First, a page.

The base which is used to attach the bottom of the baluster to a tread may be attached to the tread via base thread or screw. As a part of the baluster attachment to a fillet rail, a clip can also be used as an alternative to drilling pin holes in the fillet rails. The clips are a variation of a socket and the clip socket is independently attached to form a movable socket hole.

OBJECTS OF THE PRESENT INVENTION

It is an object of the present invention to provide a simplified apparatus and method for attaching balusters between a railing and a base surface of a deck, tread, balcony, landing or the like by providing an attachment assembly that permits the installation of a baluster regardless of the angular slope between the railing and a base.

A further object in accord with the preceding object is the provision of an assembly of a ball adapter and a socket that permits the movable adjustment of the angle of a baluster with respect to the slope of a rail to provide for ease of installation of the baluster to the rail and/or a base.

A further object in accord with the preceding objects is to provide for the assembly of a plurality of balusters with a railing insert that will permit the installation of adjustable modules of balusters along spaces in a stair, deck, balcony, or landing.

Further objects and features of the present invention will be readily apparent to those skilled in the art in view of the following specification and drawings.

BRIEF DESCRIPTION OF THE DRAWINGS

FIG. 1 is a front elevation view of a baluster installed between a rail and a base showing the elements of the present invention.

FIG. 2 is a partial section view of the baluster installation of FIG. 1.

FIG. 3 is another partial section view showing several elements of the present invention.

FIG. 4 is a section view of an alternative form of the present invention.

FIG. 5 is a partial section view showing elements of the present invention.

FIG. 6 is a partial section view of another form of the present invention.

FIGS. 7 & 8 are additional alternative forms of the ball adapter.

FIGS. 9 & 10 are forms of base attachment elements.

FIG. 11 is a plan and section view of socket construction

FIG. 12 is an elevation view of a baluster with ball structure at each end.

FIG. 13 is an illustration of the installation of a baluster like FIG. 12.

FIG. 14 is a cross-section view of a ball adapter of the present invention.

FIG. 15 is an exploded illustration of the parts of an assembly of the present invention for mounting a baluster to a banister and a shoe rail.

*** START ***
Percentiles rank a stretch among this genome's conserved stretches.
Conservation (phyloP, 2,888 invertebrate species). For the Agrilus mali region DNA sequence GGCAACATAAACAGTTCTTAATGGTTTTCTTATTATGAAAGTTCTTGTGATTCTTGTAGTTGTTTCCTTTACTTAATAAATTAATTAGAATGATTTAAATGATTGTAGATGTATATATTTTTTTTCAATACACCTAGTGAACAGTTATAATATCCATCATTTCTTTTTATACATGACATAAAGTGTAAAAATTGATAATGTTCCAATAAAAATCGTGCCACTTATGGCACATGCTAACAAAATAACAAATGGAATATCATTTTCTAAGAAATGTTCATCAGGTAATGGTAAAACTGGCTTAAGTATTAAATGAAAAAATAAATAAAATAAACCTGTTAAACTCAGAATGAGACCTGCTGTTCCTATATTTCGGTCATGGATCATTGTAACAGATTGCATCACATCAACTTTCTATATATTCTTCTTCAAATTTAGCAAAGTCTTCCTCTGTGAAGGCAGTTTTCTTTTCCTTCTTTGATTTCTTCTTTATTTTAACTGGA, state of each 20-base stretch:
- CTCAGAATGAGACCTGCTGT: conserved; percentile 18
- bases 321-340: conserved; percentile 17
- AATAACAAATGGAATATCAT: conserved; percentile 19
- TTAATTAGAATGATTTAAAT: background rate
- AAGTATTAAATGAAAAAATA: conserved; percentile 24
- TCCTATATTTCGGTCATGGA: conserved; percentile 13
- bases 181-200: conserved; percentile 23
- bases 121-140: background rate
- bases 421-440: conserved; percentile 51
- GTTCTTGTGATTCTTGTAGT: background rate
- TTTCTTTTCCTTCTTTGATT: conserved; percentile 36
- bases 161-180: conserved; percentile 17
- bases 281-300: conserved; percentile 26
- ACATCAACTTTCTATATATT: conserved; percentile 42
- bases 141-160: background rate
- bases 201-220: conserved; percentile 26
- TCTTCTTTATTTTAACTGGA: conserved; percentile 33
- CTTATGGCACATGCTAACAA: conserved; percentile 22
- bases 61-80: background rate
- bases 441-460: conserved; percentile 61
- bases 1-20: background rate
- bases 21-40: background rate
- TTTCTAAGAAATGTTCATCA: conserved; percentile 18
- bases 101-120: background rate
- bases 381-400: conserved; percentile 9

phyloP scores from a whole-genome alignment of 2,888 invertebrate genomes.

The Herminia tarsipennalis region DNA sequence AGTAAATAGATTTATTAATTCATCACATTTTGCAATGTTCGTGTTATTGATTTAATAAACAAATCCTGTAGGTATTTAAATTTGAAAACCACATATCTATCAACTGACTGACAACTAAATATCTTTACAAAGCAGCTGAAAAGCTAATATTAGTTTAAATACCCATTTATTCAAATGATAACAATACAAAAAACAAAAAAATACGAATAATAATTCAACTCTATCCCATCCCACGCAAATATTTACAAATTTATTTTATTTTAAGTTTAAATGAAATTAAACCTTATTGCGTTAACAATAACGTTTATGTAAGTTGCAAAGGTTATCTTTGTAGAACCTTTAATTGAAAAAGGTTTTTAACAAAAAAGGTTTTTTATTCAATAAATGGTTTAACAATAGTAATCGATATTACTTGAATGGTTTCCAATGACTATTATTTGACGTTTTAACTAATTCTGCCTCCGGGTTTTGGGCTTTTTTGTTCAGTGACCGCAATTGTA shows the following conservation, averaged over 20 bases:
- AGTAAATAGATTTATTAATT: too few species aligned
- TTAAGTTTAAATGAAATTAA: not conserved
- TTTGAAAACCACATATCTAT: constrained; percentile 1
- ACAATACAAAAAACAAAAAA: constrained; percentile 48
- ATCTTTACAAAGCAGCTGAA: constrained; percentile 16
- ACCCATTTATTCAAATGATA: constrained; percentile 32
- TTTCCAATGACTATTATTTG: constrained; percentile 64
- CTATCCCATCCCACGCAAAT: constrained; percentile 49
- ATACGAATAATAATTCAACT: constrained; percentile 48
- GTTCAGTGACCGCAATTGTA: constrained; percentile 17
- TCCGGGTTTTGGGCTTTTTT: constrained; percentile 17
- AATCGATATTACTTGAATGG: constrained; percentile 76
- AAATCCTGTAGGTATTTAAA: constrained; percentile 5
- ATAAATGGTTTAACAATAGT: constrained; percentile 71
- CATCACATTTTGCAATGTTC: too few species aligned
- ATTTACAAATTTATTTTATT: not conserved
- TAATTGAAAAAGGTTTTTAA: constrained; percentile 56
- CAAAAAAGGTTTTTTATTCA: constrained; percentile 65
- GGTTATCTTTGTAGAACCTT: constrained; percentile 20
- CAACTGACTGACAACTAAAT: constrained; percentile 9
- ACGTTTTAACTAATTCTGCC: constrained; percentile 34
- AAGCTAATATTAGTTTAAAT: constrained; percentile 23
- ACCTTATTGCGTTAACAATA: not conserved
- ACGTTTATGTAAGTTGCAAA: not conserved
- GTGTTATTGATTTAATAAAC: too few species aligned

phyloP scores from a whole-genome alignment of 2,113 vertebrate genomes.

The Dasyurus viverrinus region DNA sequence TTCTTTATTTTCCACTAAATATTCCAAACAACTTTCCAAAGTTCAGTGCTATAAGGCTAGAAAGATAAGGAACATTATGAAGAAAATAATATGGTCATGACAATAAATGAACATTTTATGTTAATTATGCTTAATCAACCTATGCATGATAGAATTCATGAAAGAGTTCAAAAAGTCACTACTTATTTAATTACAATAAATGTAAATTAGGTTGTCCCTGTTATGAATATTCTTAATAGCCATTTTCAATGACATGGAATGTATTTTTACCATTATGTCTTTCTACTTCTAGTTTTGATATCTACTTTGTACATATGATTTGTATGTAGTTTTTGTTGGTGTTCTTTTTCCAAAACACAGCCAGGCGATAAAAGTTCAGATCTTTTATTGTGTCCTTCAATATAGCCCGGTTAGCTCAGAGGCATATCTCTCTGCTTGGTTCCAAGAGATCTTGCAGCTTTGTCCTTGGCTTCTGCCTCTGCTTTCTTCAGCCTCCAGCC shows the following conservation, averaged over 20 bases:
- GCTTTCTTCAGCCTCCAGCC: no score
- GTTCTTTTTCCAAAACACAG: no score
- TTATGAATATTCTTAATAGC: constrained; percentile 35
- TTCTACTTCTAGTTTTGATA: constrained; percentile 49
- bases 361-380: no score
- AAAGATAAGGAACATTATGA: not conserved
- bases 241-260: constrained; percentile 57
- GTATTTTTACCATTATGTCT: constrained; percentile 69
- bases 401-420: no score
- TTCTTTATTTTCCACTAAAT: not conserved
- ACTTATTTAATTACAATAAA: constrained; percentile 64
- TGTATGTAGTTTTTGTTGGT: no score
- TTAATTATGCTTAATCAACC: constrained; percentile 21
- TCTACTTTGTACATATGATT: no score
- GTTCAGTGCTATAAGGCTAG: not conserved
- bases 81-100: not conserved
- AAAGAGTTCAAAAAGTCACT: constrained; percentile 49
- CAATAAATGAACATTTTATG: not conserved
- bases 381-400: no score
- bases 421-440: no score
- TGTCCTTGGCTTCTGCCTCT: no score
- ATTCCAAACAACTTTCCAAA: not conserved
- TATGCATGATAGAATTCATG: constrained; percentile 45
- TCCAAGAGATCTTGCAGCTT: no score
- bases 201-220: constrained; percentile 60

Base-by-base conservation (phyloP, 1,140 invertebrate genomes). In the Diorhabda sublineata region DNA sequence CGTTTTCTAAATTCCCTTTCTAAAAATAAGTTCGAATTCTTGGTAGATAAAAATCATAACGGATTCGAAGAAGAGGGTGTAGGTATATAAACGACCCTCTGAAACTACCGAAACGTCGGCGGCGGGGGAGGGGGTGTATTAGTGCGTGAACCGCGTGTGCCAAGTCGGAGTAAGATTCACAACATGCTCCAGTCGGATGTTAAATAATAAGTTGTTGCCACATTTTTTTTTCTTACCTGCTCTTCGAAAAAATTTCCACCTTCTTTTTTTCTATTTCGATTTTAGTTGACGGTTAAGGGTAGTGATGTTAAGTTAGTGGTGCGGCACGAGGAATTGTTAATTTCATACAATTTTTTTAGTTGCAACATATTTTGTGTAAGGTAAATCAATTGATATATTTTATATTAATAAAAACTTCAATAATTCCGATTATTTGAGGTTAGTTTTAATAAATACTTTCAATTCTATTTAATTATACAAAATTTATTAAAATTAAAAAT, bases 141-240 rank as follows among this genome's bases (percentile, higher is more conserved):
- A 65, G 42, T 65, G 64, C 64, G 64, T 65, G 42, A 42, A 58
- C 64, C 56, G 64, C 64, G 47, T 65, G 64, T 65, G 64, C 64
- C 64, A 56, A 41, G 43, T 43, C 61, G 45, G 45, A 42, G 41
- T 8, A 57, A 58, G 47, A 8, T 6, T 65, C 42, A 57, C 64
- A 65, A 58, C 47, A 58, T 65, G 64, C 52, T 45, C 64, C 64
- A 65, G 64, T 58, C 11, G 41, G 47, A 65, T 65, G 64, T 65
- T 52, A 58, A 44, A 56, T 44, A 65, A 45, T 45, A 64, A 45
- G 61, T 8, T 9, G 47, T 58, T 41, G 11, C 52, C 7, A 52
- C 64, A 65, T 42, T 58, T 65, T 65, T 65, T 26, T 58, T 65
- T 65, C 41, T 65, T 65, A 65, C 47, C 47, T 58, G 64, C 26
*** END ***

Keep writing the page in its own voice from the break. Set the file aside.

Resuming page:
FIG. 16 is the apparatus of FIG. 15 in assembled form and installed.

FIGS. 17, 18 & 19 are alternative forms of plough and fillet rails in a banister.

FIG. 20 is an exploded illustration of a banister and shoe rail with mounting sockets.

FIG. 21 is a section view of an alternative form of a ball adapter.

FIG. 22 is a section view showing the use of clip attachment for mounting a ball adapter to a fillet rail.

FIG. 23 is section view through FIG. 22 along lines 2-2.

FIG. 24 is a section view of elements of a clip and fillet rail installation.

FIG. 25 is an alternative form of clip and fillet rail construction.

FIGS. 26 & 27 are alternative forms of clip construction.

FIG. 28 illustrates the use of the clip of FIG. 27.

FIG. 29 is a top plan view of a fillet rail with a clip installation and showing the tabs in place in a groove in the fillet rail.

FIG. 30 is an illustration of a portion of a fillet rail in preparation for installation of clip fasteners or for ball adapter installations without a socket.

FIG. 31 is an illustration of adjustable baluster modules assembled in accord with the present invention.

FIG. 32 is an elevation view showing baluster modules installed along a sloping stair or ramp.

FIG. 33 is a section view of one form of a ball adapter.

FIG. 34 is a section view of an alternative form of a ball adapter.

FIG. 35 is a partial section view of the installation of a ball adapter and a socket.

FIG. 36 is a partial section view of alternative forms of ball adapter and socket installations.

FIG. 37 is an illustration of the installation of a ball adapter without a socket.